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Google Maps now zooms out to a globe instead of a flat Earth

"Greenland's projection is no longer the size of Africa."
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Google is finished thinking two-dimensionally with Maps and now shows the Earth as a globe rather than a flat "Mercator" projection as before. You won't notice the change when you first open the app, but if you zoom out far enough, you'll eventually get a moon's-eye view of our world. That means you'll see the world in a more realistic way: "With 3D Globe Mode on Google Maps desktop, Greenland's projection is no longer the size of Africa," Google Maps said on Twitter.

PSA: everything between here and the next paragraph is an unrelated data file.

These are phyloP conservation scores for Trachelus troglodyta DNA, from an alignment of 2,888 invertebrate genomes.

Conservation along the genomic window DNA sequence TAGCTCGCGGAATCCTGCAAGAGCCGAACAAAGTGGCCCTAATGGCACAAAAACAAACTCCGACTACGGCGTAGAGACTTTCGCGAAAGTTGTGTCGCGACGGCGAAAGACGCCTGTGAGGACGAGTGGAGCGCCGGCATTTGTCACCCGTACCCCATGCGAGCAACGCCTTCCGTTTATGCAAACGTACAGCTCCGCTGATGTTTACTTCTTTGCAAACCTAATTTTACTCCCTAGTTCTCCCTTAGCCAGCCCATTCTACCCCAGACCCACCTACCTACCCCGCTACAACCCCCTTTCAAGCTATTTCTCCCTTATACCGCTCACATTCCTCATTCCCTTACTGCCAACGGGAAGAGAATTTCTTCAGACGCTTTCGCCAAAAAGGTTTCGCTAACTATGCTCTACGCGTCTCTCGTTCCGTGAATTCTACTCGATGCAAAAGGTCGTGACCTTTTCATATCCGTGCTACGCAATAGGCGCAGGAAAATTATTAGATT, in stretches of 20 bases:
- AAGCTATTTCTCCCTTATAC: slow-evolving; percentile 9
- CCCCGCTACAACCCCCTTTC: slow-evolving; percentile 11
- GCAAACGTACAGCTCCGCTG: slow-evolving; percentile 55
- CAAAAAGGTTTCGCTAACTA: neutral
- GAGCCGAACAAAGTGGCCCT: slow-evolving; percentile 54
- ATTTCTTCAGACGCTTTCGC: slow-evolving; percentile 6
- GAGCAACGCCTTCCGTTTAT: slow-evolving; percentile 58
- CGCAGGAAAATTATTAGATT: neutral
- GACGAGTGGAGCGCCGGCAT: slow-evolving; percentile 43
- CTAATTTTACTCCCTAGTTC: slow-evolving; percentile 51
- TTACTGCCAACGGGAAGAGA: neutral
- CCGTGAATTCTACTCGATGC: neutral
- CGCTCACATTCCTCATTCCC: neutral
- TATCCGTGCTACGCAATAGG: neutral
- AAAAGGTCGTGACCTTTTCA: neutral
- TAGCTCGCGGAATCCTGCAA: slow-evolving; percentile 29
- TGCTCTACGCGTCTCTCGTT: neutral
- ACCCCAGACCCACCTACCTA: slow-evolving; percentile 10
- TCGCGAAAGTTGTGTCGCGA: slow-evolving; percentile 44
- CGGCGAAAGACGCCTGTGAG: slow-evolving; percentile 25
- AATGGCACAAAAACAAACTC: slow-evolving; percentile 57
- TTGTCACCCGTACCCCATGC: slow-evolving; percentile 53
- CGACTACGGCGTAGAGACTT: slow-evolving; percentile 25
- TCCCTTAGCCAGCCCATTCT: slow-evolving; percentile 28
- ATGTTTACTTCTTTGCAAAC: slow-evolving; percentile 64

Google's referring to the fact that it's impossible to represent the true area of different regions on the planet using flat projections. The most commonly used Mercator projections shows the correct shape of countries, but enlarges regions that are farther from the equator. As such, Greenland looks the size of Africa, when it's much, much smaller -- a mere 836,300 square miles compared to Africa's 11.73 million square miles. That's pretty clear on Google Maps now when you spin from one place to the other.

The "Globe Mode" update is only available on desktop and not mobile, but it works on all major browsers, including Chrome, Edge and Firefox, reportedly thanks to WebGL. The change brings maps more in line with Google Earth, which has always presented the world from that viewpoint.

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